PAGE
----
Fiction

Red Dirt

By: Domonique

I awakened in the Bush after riding back with Romey after the footy.

     With some English holiday giving us the day off school, Romey and his cousin, Credence, took me with them turtle hunting. I had only been hunting once before, deer hunting in Georgia, but didn’t shoot, let alone see any deer. Credence, a man who looked to have never exhaled a cowardice breath, had long curly hair, gilded skin, a wide nose, and lips fuller than an overflowing dam. Credence was running the point, and Romey and I followed him into the esoteric arms of the Bush.

     The Bush was an incredible landscape to my eyes, but to Romey and Credence, I sensed the dirt our bare feet ran atop was much, much more. Once we came upon a near-limpid stream, Credence motioned with two fingers like a platoon commander, telling us to keep eyes on the water. Across the pond of nature’s tears reposed a curious clan of Kangaroos. The roos eyed our movements as I studied Credence traverse gracefully within his environment, stroking affectionately each of the trees he passed like they were the tombs of his forefathers.

     With his eyes, Credence told us: “Turtles up ahead.”

     Our movements shifted from slow to slower than the laziest of eyes. I lagged back to observe as Romey and Credence commenced their pursuit in utter silence as their muted movements swallowed whole the wonted tune of Western footsteps. The kin understood the land they traversed – to the eye, it seemed they knew how particular sticks would react to their foot’s presence. They were aware of scents I could not smell, and they caught sight of densely camouflaged life I couldn’t hone in on even with their patient guidance.

     Once Romey and Credence came upon that evening’s dinner, they halted their invisible approach with the stirring of a Nordic still-life upon unsheathing two spears sharper than Ole Kirk Christiansen’s chisel I had not even noticed on their person. With the camaraderie of diving partners, Romey and Credence both shifted their weight onto one foot, birthing an Aboriginal arabesque before javelining their spears as if the weapon was an extension of their limbs into the stream. I watched on as the spears pierced strainlessly through Adam’s ale, crushing carapace like a Frat Star beer cans upon gliding through two throbbing hearts never to rise and fall again.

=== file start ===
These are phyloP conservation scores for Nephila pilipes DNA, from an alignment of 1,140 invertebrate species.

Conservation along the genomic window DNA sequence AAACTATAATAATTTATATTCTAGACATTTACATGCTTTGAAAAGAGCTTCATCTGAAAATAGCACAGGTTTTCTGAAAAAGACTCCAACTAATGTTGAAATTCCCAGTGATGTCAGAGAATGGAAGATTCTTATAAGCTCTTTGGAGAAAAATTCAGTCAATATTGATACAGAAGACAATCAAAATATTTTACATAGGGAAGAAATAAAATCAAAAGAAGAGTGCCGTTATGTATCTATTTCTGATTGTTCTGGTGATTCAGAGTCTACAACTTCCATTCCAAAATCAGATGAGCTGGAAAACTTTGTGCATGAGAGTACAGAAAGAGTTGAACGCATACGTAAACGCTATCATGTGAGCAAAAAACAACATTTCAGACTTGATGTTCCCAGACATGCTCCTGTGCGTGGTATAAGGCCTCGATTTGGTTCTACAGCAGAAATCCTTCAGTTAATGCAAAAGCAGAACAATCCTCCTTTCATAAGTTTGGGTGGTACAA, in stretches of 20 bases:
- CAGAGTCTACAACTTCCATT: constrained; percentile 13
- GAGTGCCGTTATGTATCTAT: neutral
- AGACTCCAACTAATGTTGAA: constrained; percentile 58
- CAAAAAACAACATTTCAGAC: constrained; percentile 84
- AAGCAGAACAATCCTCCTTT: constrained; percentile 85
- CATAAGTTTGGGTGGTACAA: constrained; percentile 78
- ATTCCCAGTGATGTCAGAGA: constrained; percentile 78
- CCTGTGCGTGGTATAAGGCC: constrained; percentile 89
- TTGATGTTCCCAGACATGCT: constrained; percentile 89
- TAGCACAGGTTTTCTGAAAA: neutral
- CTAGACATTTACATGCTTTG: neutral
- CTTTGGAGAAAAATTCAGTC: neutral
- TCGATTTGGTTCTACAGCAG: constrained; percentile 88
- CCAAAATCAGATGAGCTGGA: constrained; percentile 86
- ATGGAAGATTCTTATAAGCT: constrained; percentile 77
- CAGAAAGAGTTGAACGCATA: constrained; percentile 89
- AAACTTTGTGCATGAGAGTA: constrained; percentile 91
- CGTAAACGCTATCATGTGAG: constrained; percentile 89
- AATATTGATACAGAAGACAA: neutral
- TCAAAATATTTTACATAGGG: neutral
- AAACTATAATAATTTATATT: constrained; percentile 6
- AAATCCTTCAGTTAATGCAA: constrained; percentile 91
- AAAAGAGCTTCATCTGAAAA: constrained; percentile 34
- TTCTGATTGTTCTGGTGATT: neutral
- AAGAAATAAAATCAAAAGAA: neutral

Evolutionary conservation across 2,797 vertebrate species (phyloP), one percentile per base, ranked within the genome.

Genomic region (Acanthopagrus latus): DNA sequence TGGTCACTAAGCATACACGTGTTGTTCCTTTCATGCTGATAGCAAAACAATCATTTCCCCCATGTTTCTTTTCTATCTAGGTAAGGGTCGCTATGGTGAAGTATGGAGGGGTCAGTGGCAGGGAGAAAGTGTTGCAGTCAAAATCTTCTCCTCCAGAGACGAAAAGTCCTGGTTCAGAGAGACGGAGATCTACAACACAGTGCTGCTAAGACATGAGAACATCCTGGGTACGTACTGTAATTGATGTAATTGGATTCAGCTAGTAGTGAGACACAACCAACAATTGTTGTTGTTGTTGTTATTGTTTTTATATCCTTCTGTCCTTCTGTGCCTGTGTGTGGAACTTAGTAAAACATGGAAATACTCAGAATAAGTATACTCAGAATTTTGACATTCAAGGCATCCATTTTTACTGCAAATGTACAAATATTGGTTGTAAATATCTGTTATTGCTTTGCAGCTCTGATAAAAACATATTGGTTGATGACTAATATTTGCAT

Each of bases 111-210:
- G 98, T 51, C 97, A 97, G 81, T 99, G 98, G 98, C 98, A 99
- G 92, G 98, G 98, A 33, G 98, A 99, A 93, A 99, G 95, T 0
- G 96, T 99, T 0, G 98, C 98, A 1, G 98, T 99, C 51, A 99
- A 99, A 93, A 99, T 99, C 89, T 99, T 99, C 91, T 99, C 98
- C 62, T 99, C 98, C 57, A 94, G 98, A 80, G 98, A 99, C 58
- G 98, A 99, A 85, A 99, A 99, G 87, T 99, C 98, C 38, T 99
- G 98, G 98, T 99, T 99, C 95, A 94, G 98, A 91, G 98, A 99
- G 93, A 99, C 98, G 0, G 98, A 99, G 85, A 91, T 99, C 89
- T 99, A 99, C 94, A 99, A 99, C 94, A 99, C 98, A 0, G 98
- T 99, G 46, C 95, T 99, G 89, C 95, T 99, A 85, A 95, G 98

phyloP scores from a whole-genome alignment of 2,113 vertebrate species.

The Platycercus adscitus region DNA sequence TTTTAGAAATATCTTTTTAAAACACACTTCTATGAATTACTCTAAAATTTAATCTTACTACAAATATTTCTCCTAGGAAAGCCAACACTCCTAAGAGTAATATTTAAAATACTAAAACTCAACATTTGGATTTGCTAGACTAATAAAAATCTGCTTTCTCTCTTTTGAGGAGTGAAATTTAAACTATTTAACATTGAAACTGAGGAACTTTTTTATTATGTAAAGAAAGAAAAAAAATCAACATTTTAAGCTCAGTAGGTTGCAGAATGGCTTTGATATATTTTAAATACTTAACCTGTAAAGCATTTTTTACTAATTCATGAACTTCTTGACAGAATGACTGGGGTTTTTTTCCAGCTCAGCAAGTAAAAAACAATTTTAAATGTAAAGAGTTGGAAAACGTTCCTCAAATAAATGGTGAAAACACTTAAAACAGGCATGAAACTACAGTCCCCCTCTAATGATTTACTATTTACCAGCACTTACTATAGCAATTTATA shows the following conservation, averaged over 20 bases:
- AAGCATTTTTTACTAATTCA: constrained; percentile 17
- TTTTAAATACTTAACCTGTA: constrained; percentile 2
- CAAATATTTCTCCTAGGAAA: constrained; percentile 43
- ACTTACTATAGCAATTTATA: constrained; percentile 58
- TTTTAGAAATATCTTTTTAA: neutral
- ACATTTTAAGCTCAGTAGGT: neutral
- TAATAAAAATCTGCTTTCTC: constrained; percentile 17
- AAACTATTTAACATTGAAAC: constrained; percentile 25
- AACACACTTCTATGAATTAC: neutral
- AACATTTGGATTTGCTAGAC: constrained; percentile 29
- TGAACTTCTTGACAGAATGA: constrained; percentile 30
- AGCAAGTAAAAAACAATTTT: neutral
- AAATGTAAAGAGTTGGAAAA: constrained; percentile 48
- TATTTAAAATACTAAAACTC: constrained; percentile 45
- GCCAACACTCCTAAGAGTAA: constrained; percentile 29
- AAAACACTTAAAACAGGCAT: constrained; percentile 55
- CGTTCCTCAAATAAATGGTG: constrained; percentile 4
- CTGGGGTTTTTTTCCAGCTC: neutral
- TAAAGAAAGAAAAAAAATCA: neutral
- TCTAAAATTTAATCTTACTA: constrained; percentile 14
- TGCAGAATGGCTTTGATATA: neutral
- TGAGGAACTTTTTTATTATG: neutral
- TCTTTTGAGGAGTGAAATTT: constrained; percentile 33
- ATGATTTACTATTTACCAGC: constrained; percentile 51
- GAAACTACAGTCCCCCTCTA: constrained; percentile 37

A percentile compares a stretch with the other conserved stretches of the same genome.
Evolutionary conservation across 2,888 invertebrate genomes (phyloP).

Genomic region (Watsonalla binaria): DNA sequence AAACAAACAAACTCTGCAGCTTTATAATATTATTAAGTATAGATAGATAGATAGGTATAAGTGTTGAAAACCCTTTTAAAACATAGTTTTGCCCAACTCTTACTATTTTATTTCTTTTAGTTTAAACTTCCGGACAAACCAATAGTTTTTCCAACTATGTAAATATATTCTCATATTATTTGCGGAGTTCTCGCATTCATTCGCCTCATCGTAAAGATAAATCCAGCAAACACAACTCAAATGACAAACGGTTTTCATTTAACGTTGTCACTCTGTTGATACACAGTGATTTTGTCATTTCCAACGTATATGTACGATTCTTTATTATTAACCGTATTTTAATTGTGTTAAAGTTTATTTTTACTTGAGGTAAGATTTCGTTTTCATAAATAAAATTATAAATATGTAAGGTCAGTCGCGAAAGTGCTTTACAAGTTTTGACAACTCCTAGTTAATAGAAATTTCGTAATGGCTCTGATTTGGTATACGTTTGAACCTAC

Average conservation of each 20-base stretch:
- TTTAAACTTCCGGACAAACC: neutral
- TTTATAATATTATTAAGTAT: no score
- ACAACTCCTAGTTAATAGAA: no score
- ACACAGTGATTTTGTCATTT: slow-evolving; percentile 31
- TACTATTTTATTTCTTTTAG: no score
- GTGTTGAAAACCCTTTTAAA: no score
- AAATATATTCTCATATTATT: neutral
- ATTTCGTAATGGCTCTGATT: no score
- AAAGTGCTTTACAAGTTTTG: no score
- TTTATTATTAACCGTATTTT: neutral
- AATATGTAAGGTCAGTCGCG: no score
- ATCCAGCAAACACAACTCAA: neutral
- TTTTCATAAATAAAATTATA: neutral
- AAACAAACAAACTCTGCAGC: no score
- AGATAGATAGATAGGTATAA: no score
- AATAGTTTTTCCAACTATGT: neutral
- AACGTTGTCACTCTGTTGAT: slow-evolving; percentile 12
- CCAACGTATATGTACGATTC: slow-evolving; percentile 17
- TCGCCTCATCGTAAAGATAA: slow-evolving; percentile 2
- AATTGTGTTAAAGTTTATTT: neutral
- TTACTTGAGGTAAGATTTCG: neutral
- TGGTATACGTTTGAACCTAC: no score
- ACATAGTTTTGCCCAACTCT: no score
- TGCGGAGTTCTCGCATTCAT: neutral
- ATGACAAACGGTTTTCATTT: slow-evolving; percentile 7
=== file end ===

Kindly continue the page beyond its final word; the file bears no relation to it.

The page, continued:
Once back at Romey’s humble abode, I had the pleasure of acquainting some of his other kin. I met two of his cousins, charming twins wearing the names Gideon and Jordan Gela, and his drunk uncle, Lamos. The features of the Gela twins shared the resplendent, aureate glow to Credence, making me feel like I’d agreed upon visiting some reverse-vampire colony. The uncle, Lamos, already an overly top-heavy fellow, boasted iridescent mirrors for eyes, sparkling every hue of green possibly discernible by the polished vision of the mantis shrimp. When they looked at you, even behind a drunken fog, they read you bedtime stories impossible to fall asleep to.

     While the turtles were blistering above a healthy fire, we cozied up around the ring of warmth, telling stories to pass the time, letting our appetites cultivate into that of a poor man’s.

     Romey turned to me, “What’s the craziest story you’ve heard in Aussie so far, bala?”

     “There have been many.”

     “There’s always a chief to every tribe, bunj.”

     “Got me there. I have heard some wild tales from–”

     “Old mate?”

     I nodded – everyone’s ears perked up, telling me they knew Sir Legs also.

     “He told me about the two times he’s been punched by a woman… Have you heard the stories?”

     “I think so… Is one of them about when he had to punch-on with the husband?”

     “I don’t believe so.”

     “I haven’t heard them then.”

     “Should I tell them?”

     My listenership reacted as I knew they would.

     “I think the stories will be better if I tell them as he narrated them to me – or at least try to.”

     “That man can tell a story.”

     He can. “Well, here goes… I was up at schoolies with Bubba Veli, and a storm had blown in, calling off the beach party. All was well because the hotel parties were pumping. Veli and I chucked on a pair of dickies under our boardies and went on a little Magic Mike tour around the hotel with my trusty boombox. Veli’s stripper name was Turkish Delight, and they called me Chocolate Dream on their own accord. We knocked on a neighboring door of young women to be let in, then I asked the top dog of their crew, aka the hottest, if they had watched Magic Mike. ‘Yeah, Channing is so hot! Did you know he can dance like that in real life?’ she replied. Then I asked if she liked his style of dancing. ‘Male stripping?’ she replied. I said yes, employing the husks of all husks before asking if she liked male strippers. ‘Why we love them – are you silly?’”